Total Flight Time
6000+ over 3000 hrs in gyro
My SH has 540mm (21.25") clearance from the underside of the cabin to the ground and a cylindrical fuel tank 400mm in diameter and 500mm (2') long with hemispherical ends will hold as much or more fuel and than the fibreglass tanks and could be slung under the keel.
Just an idea.
Scott

Please be careful it will also lower the CG. The reason you have room under the landing gear is it was lengthened to raise the CG. You need the CG to be inline with the thrust to have a properly stabilized SH.
 

okikuma

Member
Joined
May 21, 2006
Messages
2,120
Location
Santa Clarita, CA
A little over a year ago on another thread within our forum, I came across a video of a Continental O-200 powered RAF 2000. I'm fascinated over the method of mounting the Continental engine, and the external aluminum fuel tanks to his gyro. At that time, I was able to contact the owner of the specific RAF 2000 (Jimmy Meredith) and had a nice conversation with him last May. For what it's worth, I've copied and pasted my post below mainly to show his method of mounting his fuel tanks that others might be interested in and to evaluate as a possible alternative in solving their fuel tank problems when using ethanol based fuel.

Don't forget to watch the video.

Wayne
--------------------------------------------------------------------------

Earlier today, I spoke with Gillispie "Jimmy" Meredith about his Continental O-200 powered RAF 2000 gyroplane N2029E.

http://www.vimeo.com/2021802

Jimmy is a great guy to speak with and was very gracious to take the time and answer all my questions about his gyroplane. Thanks Tim for your assistance in locating Jimmy.

As I figured, Jimmy's RAF gyro empty weight is lighter than the equivalent Subaru powered versions. What is surprising is how much lighter. Jimmy tells me that his gyro's current empty weight is just under 620 lb.! That is a significant weight reduction! Here is a two place EAB gyroplane that is LSA compliant and can have a 700 lb. useful load! I forgot to ask Jimmy what is the specific gross weight limit he has set for his gyro.

The Continental engine is really an upgraded C-90 with O-200 crank and pistons. The engine does not have a starter or generator/altenator. Jimmy says he has set 2900 rpm as his max rpm limit and is for take off only. In cruise flight, he operates it between 2400 - 2500 rpm and cruises between 70 - 80 mph. Jimmy says that the cylinder head temps are a cool 325 degrees and oil temps never climb above 160 degrees. For extra insurance, he added an oil cooler and it sits down low and near the prop. The prop he is using is a 68" Warpdrive and says he has measured 430 lb. of static thrust. I mentioned to Jimmy that figure seams low for his gyro. When I said perhaps if he used an IVO prop, he could obtain 600 lb. of static thrust, he agreed and that is in consideration. The two fuel tanks are 5 gallons each for a total of 10 gallons and it is a gravity fuel system. He mentioned that he might add a small header tank down low to increase the capacity. Jimmy is also looking into a wind powered generator for electrical power. I suggested that he look at the Kutoba series of alternators for light weight electrical power.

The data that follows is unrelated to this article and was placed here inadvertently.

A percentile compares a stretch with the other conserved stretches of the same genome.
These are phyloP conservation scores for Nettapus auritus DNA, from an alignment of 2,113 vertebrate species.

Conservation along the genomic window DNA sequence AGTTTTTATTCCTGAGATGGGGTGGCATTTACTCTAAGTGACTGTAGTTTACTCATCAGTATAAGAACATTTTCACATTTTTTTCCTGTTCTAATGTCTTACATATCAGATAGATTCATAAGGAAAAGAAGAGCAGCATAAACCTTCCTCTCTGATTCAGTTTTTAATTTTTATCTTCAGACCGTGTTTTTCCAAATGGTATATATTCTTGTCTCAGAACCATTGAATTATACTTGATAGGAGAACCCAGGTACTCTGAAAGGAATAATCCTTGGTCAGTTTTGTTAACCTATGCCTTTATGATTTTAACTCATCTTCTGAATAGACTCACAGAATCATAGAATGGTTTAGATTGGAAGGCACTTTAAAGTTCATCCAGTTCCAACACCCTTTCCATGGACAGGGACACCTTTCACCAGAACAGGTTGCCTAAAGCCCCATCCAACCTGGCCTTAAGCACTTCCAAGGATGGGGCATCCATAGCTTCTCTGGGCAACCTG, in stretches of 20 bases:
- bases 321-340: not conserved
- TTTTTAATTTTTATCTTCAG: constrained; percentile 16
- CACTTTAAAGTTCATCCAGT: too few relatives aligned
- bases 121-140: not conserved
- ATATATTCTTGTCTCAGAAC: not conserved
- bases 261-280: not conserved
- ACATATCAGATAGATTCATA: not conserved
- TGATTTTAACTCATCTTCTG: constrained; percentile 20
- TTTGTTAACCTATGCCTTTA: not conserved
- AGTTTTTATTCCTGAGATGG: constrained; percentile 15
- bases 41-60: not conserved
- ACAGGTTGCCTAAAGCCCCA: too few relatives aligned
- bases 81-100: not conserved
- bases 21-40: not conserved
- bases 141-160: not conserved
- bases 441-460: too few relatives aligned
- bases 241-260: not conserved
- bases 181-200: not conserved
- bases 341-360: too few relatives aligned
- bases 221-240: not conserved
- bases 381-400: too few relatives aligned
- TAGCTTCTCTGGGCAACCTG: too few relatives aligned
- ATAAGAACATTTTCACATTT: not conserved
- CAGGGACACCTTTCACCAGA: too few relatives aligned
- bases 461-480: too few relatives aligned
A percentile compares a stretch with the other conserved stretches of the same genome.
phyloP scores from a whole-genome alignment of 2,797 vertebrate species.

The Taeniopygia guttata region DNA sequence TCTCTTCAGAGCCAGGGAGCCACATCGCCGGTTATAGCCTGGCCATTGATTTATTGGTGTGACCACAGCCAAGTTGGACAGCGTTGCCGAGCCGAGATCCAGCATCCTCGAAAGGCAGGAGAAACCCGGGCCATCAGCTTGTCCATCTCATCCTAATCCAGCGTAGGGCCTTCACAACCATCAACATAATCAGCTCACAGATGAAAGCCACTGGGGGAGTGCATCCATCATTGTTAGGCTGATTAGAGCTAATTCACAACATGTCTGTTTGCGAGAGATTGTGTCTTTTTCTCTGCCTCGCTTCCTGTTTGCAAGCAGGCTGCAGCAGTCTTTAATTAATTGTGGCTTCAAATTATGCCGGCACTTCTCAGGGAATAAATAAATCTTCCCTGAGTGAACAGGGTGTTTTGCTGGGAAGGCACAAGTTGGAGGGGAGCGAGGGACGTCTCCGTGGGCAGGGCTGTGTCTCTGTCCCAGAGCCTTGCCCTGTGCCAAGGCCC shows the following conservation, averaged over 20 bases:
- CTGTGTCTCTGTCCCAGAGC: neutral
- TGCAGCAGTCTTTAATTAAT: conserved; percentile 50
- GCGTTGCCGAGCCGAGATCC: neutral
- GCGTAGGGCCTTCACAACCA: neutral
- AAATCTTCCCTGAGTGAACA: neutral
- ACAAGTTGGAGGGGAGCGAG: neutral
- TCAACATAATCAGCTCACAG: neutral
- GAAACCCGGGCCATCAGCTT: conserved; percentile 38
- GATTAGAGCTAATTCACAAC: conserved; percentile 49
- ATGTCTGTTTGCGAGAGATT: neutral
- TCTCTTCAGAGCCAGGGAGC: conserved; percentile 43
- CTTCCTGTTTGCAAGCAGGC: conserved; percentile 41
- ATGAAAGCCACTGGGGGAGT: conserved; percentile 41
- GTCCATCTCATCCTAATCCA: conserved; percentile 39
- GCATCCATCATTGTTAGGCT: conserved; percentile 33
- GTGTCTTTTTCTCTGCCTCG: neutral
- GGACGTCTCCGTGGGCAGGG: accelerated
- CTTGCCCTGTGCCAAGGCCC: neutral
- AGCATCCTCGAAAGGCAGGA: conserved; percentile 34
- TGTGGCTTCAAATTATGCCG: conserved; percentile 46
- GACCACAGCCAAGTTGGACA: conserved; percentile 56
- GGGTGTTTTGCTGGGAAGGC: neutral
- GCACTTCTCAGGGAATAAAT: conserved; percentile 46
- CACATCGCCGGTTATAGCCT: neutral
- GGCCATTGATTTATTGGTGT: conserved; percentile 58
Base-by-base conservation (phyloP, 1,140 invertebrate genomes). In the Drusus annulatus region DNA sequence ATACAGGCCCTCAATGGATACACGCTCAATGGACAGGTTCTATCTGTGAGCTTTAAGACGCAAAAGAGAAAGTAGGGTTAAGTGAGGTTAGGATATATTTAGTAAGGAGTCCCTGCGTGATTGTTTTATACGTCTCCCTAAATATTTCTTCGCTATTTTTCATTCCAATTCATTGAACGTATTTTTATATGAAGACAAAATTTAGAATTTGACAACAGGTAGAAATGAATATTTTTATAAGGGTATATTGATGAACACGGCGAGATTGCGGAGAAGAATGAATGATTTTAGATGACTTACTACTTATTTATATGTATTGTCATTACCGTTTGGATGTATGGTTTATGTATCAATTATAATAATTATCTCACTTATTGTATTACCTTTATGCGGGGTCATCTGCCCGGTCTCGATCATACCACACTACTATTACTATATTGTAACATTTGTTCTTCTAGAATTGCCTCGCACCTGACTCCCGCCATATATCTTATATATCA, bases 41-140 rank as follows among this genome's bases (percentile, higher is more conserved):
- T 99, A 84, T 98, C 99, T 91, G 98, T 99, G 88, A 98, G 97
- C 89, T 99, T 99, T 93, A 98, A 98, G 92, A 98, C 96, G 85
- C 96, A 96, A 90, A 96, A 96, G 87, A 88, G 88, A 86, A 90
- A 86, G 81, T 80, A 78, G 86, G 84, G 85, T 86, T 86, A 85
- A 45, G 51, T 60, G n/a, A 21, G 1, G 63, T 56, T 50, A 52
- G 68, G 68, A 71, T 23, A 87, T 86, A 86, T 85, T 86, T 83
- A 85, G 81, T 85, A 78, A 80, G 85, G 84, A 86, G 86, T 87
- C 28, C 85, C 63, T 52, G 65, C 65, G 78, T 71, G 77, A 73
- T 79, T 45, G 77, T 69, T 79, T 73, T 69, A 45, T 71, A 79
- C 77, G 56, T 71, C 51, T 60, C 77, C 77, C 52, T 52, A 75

When asked how well does the gyroplane fly compared to the Subaru powered RAF 2000s, Jimmy says it much easier and feels more stable, even though it is a HTL gyro and has no horizontal stabilizer. I did not ask if he is planning on adding one in the future. He said that he flies the gyro conservatively and most often solo. I asked how was the performance with a passenger and he said it was alright, however he has only flown down the length of the runway with a passenger. After more experimentation and work, he'll then fly a pattern and then a short cross country with a passenger.

When I asked Jimmy why the Continental engine, he said he just feels more comfortable flying behind a certified aircraft engine. He also said that he believes that the initial cost, operating expenses and 1500 TBO life of the engine is still cheaper than setting up, installing with all the associated hardware, water cooled system, PSRU, and maintaining the Subaru.

Doing some quick figuring, Jimmy's gyro with a 200 lb. pilot, full tanks and oil (68 lb.), and with a 30' rotor, the disk loading would be 1.26 lb. per sq. ft. Add a 200 lb. passenger, the disk loading would be a respectable 1.54 lb. per sq. ft. Not bad at all for a two place gyro.

I think Jimmy is moving in the right direction in owning and flying a useful two place gyroplane. Just think what the performance would be with a O-320 Lycoming powered Sparrowhawk?

I invite comments about what Jimmy has done. Those of you out there that want to dwell on how Jimmy's gyro is a HTL aircraft with no horizontal stabilizer, that is not part of the discussion here. I want to concentrate on the benefits or detriments between the use of an air cooled aircraft engine vs. the Subaru.

Thanks everyone,

Wayne